Anthem Blue Cross and Blue Shield plans offered are: Anthem Bluecare Direct, Century Preferred Direct, Lumenos, and Tonik plans for individuals, and families. For self employed health insurance plans, Anthem offers small business health insurance in Ct. Anthem Blue Cross medicare supplement, medigap, and medicare advantage plans are for those who are disabled or over age 65. Anthem Blue Cross and Blue Shield group health , dental, and life insurance for businesses.

  View Anthem Blue Cross health insurance plans, rates and quotes
 

Aetna health insurance plans in Connecticut.

  Aetna Insurance offers many types of insurance in Connecticut. As a health care company, Aetna serves about 30,000 state residents. Aetna Insurance began in 1853 and has about 7000 employees in Connecticut. Aetna covers the entire state of Connecticut , as well as throughout the United States. Their Connecticut network has grown to over ,000 providers and 33 hospitals. Mark Bertolini is the President and Ron Willliams is the Chairman and CEO.
 

Aetna health insurance plans offered are: Aetna Advantage plans and Aetna Advantage dental plans for individuals and families. For self employed health insurance plans, Aetna offers small business health insurance in Ct. Aetna medicare advantage plans for the disabled or over age 65. Aetna group health , dental and life insurance for small businesses.

 

View Aetna Health insurance plans, rates and quotes here.

Golden Rule health insurance plans in Connecticut

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Golden Rule health insurance plans offered are: Golden Rule Copay , HSA plans, Deductible plans, a hospital only, and short term plans. Through their affiliate company, UnitedHealthcare, medicare supplement, medigap plans and medicare advantage plans are offered for the disabled and over age 65. Golden Rules does not offer group insurance plans in Connecticut, but their affiliates UnitedHealthcare and Oxford Health offer these plans in Connecticut.

   
 
 

Glossary of Health Insurance Terms: These terms are defined for general information only. These terms may have varying definitions based on each state law and within the insurance company contract definitions. If you have specific legal questions please call an attorney.

 

Accidental – sudden and not intended

Accidental health policy – is a type of health insurance policy that pays for medical expenses for accidental medical care only.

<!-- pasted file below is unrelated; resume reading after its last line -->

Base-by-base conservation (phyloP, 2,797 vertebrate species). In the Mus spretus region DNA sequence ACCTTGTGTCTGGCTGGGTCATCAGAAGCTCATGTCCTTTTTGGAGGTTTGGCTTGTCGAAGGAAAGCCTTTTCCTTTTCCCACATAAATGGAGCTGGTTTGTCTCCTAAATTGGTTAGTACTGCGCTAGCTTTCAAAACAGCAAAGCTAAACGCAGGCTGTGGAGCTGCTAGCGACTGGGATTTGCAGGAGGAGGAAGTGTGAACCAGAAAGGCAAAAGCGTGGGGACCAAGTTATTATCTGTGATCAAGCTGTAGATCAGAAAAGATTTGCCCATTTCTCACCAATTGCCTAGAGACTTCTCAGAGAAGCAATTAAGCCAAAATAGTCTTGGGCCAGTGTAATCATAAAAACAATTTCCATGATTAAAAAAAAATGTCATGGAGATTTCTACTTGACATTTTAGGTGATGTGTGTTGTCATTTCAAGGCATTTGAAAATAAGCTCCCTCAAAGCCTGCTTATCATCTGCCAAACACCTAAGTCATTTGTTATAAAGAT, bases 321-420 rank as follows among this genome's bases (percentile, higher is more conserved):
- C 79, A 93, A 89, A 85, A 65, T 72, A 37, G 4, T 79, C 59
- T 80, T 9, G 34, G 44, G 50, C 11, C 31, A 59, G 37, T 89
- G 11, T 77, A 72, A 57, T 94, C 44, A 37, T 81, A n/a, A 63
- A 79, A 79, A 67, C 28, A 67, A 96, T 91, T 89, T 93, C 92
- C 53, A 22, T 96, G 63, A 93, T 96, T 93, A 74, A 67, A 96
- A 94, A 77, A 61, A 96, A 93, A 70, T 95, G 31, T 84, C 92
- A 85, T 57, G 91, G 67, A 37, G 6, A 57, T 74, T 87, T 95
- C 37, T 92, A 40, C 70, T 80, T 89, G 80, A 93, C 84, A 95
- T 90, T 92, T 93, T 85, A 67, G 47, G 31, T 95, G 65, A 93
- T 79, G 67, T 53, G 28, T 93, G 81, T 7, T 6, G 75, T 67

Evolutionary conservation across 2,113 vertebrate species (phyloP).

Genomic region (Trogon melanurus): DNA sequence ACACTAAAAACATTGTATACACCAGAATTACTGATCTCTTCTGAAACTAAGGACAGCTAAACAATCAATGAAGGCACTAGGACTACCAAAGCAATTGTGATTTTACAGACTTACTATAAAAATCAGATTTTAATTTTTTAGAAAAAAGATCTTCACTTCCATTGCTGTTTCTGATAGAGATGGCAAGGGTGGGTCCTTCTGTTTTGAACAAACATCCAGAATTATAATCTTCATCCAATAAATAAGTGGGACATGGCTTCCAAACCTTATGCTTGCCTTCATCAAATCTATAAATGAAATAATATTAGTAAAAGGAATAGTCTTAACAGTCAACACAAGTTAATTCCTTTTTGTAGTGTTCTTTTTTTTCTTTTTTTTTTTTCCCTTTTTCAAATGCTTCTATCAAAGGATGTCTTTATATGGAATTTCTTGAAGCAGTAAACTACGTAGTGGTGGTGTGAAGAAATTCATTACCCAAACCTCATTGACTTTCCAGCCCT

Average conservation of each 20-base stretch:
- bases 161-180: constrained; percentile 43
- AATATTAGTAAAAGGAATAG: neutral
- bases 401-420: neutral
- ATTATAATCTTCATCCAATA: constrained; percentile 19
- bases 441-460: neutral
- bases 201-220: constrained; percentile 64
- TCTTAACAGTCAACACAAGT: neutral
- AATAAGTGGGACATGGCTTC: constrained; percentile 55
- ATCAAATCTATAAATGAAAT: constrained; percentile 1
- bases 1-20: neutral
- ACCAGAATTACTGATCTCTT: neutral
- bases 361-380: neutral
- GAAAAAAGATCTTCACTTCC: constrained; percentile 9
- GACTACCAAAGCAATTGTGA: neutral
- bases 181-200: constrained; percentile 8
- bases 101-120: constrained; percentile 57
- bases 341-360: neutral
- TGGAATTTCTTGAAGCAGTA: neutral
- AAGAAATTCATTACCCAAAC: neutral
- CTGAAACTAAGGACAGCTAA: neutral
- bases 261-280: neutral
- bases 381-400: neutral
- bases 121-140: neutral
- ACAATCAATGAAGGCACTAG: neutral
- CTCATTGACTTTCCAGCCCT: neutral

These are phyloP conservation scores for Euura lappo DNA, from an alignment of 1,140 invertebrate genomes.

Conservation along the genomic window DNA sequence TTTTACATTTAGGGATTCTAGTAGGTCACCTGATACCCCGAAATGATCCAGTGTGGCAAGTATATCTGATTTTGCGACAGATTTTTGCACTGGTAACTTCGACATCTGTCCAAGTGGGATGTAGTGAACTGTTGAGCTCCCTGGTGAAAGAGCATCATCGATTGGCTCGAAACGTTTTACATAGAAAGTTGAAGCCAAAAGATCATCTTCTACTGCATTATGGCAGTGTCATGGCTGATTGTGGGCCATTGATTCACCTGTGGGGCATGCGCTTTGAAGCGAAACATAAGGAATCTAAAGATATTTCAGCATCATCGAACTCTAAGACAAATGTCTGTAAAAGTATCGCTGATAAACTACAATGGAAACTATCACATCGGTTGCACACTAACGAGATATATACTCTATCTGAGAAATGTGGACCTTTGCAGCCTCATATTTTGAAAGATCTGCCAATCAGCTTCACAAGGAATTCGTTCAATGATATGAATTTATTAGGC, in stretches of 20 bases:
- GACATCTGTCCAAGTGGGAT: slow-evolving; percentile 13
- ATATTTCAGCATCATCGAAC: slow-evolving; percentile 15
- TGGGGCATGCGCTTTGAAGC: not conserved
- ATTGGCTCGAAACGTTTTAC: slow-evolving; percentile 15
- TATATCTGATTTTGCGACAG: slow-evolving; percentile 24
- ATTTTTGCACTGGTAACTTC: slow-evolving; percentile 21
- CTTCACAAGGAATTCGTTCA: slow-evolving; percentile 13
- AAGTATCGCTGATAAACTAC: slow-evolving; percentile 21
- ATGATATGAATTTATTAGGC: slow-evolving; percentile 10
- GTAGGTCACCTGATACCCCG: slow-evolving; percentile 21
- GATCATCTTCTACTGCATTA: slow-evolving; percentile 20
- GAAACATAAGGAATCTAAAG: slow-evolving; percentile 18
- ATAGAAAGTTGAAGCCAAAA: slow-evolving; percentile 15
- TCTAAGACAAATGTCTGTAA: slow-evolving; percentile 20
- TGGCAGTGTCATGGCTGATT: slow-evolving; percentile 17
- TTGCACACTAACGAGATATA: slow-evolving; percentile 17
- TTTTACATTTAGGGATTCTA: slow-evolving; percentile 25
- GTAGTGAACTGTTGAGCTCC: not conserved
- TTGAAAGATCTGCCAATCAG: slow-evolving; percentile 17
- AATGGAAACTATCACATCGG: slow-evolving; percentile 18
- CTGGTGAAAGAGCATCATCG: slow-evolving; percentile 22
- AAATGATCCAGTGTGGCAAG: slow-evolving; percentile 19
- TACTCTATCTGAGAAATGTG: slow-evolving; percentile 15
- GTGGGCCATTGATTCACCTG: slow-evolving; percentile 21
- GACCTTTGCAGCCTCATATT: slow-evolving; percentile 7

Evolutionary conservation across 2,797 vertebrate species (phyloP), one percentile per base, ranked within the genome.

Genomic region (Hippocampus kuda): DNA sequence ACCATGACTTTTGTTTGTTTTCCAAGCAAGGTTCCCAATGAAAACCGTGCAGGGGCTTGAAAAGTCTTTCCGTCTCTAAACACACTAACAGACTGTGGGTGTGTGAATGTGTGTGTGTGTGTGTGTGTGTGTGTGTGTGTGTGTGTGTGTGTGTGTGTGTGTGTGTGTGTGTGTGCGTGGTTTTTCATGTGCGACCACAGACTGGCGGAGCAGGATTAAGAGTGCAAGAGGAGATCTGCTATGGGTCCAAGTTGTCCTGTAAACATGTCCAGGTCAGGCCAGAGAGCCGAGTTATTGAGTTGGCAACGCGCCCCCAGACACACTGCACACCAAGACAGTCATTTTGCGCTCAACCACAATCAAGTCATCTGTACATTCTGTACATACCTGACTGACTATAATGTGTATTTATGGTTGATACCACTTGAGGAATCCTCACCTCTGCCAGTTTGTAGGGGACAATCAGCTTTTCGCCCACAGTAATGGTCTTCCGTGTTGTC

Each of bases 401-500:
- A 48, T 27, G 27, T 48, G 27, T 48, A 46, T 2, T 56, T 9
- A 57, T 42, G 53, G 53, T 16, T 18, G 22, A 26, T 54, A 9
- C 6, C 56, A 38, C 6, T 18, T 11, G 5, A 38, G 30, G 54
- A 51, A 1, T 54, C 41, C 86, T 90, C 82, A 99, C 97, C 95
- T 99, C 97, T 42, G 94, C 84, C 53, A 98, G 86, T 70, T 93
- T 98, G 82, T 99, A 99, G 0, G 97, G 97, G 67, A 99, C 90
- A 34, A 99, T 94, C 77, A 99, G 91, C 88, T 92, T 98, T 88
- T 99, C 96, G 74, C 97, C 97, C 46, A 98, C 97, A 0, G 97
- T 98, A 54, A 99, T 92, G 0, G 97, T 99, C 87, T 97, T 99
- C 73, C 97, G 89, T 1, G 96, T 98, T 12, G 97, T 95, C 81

Allowable expense(s) - A medical health expense that is approved by the insurance company and part or all of which is covered under a health insurance plan. Health plan documents will show examples of expenses or services that are or are not considered allowable medical expenses.

Ambulatory Surgery - Surgical procedures that do not require an overnight hospital stay. These can be done inside a hospital or medical office. This is also referred to as outpatient surgery.

Approved Insurance plans - are those plans that are approved by the State Insurance Department and carry many coverage’s required by law. These plans are generally better than non approved insurance plans.

Authorization – is the approval of a medical procedure prior to such procedure. This also called preauthorization or precertification. This is a good thing for a member to do.

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B

Benefit – term used to indicate that there is coverage or protection under the terms of the health insurance plan for payment for medical services.

Brand name drug - A prescription which is patented and protected by trademark registration.

C

Capitation – A prepaid amount paid by the insurance company to a medical provider for services render to a member of a health insurance plan.

Case management - The process of identifying members at high risk for problems associated with physical or mental health care needs and assessing opportunities to coordinate care to optimize the outcome and reduce expenses.

Certification – approval of medical procedure and or coverage.

Charter Oak Plan - is a Government run health plan. It is not a health insurance policy and therefore it does not comply with Connecticut State Laws and Mandates.

Chemotherapy – Medical treatment of malignant disease by chemical or biological drugs.

Chiropractic care - Alternative medical care administered by a licensed chiropractor. A chiropractor adjusts the spine and joints to treat physical pain and to improve general health.

Cobra Insurance - is a term used to refer to health insurance plans that are paid for by past employees and can include coverage for their dependents.

Coinsurance – is the portion of a medical expense that is shared by the member and the insurance company. Coinsurance is usually expressed as a percentage. The insurance company pays 80% and the member pays 20% of the medical bill. There is usually a limitation as to the maximum a member will pay per year. Then the health plan will pay 100% thereafter per year.

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Connecticut health insurance specialist - is an Independent agent in Connecticut who represents the employer or individual in purchasing health insurance. Such agents are experts on all health plans in Connecticut.

Coordination of benefits – a contract provision within a health insurance plan that explains how claims are to be paid in the event of there being 2 or more health plans covering a medical procedure. Coordination of benefits is a systematic insurance procedure to avoid delays in paying claims, and to avoid paying more than 100% of the medical claim.

Copayment - The dollar amount required to be paid by the member in connection with medical care or prescription drugs.

Covered benefits – medical care which is covered in whole or in part under a health insurance plan. These coverage’s and limitations are stated within the insurance policy.

Custodial Care - Any type of care where the care provided is to attend to the member's activities of daily living. This care does not require the attention of a licensed or trained medical provider. Some examples of this are: assistance in walking, getting in and out of bed, bathing oneself, dressing oneself, feeding oneself, using the toilet, and medicating oneself.